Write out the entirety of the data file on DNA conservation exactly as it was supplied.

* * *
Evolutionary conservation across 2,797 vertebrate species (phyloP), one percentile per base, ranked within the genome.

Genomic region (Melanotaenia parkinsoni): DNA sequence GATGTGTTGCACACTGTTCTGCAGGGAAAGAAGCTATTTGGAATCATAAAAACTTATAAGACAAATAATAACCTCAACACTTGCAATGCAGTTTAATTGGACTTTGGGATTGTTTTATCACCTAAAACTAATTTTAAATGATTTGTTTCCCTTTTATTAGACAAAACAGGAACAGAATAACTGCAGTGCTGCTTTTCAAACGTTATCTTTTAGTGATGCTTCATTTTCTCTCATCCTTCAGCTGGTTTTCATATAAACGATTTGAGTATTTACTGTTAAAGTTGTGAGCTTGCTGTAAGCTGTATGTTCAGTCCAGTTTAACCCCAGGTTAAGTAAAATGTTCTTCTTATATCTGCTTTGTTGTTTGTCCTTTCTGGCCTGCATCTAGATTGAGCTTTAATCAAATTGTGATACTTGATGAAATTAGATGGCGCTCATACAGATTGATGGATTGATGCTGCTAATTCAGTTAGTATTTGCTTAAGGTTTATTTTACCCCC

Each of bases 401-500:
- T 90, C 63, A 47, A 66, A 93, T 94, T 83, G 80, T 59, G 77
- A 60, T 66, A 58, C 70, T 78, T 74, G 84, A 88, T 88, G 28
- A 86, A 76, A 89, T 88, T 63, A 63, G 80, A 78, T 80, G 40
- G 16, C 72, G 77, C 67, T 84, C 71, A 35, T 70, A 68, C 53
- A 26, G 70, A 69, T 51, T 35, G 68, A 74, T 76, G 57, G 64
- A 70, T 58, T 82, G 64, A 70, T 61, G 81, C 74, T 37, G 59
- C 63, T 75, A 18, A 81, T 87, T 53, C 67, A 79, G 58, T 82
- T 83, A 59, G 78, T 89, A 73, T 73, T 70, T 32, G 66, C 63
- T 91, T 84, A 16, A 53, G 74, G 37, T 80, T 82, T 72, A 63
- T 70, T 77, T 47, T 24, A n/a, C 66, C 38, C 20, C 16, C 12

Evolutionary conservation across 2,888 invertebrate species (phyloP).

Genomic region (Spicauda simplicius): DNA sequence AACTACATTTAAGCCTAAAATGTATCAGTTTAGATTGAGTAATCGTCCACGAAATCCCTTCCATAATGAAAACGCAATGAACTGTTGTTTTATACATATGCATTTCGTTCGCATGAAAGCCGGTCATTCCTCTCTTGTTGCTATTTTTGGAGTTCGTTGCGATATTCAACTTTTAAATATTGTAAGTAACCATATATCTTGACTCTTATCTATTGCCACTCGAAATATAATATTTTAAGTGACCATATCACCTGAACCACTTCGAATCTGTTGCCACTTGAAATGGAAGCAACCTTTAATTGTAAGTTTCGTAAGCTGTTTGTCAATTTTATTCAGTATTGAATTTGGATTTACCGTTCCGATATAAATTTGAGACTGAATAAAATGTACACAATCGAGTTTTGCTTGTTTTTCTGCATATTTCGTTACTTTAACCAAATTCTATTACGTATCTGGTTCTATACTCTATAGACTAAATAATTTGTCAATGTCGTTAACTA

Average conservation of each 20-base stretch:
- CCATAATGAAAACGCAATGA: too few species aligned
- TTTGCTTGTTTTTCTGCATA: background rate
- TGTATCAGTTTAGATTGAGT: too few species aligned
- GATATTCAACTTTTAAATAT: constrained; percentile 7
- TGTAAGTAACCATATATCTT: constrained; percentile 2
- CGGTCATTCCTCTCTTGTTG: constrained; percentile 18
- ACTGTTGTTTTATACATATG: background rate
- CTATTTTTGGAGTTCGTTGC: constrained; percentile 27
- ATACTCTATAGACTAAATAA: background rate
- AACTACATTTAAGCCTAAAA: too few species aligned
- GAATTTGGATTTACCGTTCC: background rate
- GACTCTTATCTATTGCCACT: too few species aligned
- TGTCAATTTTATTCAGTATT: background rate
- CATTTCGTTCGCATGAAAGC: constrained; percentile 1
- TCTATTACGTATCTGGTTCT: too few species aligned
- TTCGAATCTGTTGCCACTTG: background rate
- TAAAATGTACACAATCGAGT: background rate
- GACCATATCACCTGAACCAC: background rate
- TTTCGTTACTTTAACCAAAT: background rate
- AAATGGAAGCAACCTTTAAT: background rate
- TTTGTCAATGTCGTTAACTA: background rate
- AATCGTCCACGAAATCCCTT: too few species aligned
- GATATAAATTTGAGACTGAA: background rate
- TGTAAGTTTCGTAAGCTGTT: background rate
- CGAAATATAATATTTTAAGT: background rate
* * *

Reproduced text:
Evolutionary conservation across 2,797 vertebrate species (phyloP), one percentile per base, ranked within the genome.

Genomic region (Melanotaenia parkinsoni): DNA sequence GATGTGTTGCACACTGTTCTGCAGGGAAAGAAGCTATTTGGAATCATAAAAACTTATAAGACAAATAATAACCTCAACACTTGCAATGCAGTTTAATTGGACTTTGGGATTGTTTTATCACCTAAAACTAATTTTAAATGATTTGTTTCCCTTTTATTAGACAAAACAGGAACAGAATAACTGCAGTGCTGCTTTTCAAACGTTATCTTTTAGTGATGCTTCATTTTCTCTCATCCTTCAGCTGGTTTTCATATAAACGATTTGAGTATTTACTGTTAAAGTTGTGAGCTTGCTGTAAGCTGTATGTTCAGTCCAGTTTAACCCCAGGTTAAGTAAAATGTTCTTCTTATATCTGCTTTGTTGTTTGTCCTTTCTGGCCTGCATCTAGATTGAGCTTTAATCAAATTGTGATACTTGATGAAATTAGATGGCGCTCATACAGATTGATGGATTGATGCTGCTAATTCAGTTAGTATTTGCTTAAGGTTTATTTTACCCCC

Each of bases 401-500:
- T 90, C 63, A 47, A 66, A 93, T 94, T 83, G 80, T 59, G 77
- A 60, T 66, A 58, C 70, T 78, T 74, G 84, A 88, T 88, G 28
- A 86, A 76, A 89, T 88, T 63, A 63, G 80, A 78, T 80, G 40
- G 16, C 72, G 77, C 67, T 84, C 71, A 35, T 70, A 68, C 53
- A 26, G 70, A 69, T 51, T 35, G 68, A 74, T 76, G 57, G 64
- A 70, T 58, T 82, G 64, A 70, T 61, G 81, C 74, T 37, G 59
- C 63, T 75, A 18, A 81, T 87, T 53, C 67, A 79, G 58, T 82
- T 83, A 59, G 78, T 89, A 73, T 73, T 70, T 32, G 66, C 63
- T 91, T 84, A 16, A 53, G 74, G 37, T 80, T 82, T 72, A 63
- T 70, T 77, T 47, T 24, A n/a, C 66, C 38, C 20, C 16, C 12

Evolutionary conservation across 2,888 invertebrate species (phyloP).

Genomic region (Spicauda simplicius): DNA sequence AACTACATTTAAGCCTAAAATGTATCAGTTTAGATTGAGTAATCGTCCACGAAATCCCTTCCATAATGAAAACGCAATGAACTGTTGTTTTATACATATGCATTTCGTTCGCATGAAAGCCGGTCATTCCTCTCTTGTTGCTATTTTTGGAGTTCGTTGCGATATTCAACTTTTAAATATTGTAAGTAACCATATATCTTGACTCTTATCTATTGCCACTCGAAATATAATATTTTAAGTGACCATATCACCTGAACCACTTCGAATCTGTTGCCACTTGAAATGGAAGCAACCTTTAATTGTAAGTTTCGTAAGCTGTTTGTCAATTTTATTCAGTATTGAATTTGGATTTACCGTTCCGATATAAATTTGAGACTGAATAAAATGTACACAATCGAGTTTTGCTTGTTTTTCTGCATATTTCGTTACTTTAACCAAATTCTATTACGTATCTGGTTCTATACTCTATAGACTAAATAATTTGTCAATGTCGTTAACTA

Average conservation of each 20-base stretch:
- CCATAATGAAAACGCAATGA: too few species aligned
- TTTGCTTGTTTTTCTGCATA: background rate
- TGTATCAGTTTAGATTGAGT: too few species aligned
- GATATTCAACTTTTAAATAT: constrained; percentile 7
- TGTAAGTAACCATATATCTT: constrained; percentile 2
- CGGTCATTCCTCTCTTGTTG: constrained; percentile 18
- ACTGTTGTTTTATACATATG: background rate
- CTATTTTTGGAGTTCGTTGC: constrained; percentile 27
- ATACTCTATAGACTAAATAA: background rate
- AACTACATTTAAGCCTAAAA: too few species aligned
- GAATTTGGATTTACCGTTCC: background rate
- GACTCTTATCTATTGCCACT: too few species aligned
- TGTCAATTTTATTCAGTATT: background rate
- CATTTCGTTCGCATGAAAGC: constrained; percentile 1
- TCTATTACGTATCTGGTTCT: too few species aligned
- TTCGAATCTGTTGCCACTTG: background rate
- TAAAATGTACACAATCGAGT: background rate
- GACCATATCACCTGAACCAC: background rate
- TTTCGTTACTTTAACCAAAT: background rate
- AAATGGAAGCAACCTTTAAT: background rate
- TTTGTCAATGTCGTTAACTA: background rate
- AATCGTCCACGAAATCCCTT: too few species aligned
- GATATAAATTTGAGACTGAA: background rate
- TGTAAGTTTCGTAAGCTGTT: background rate
- CGAAATATAATATTTTAAGT: background rate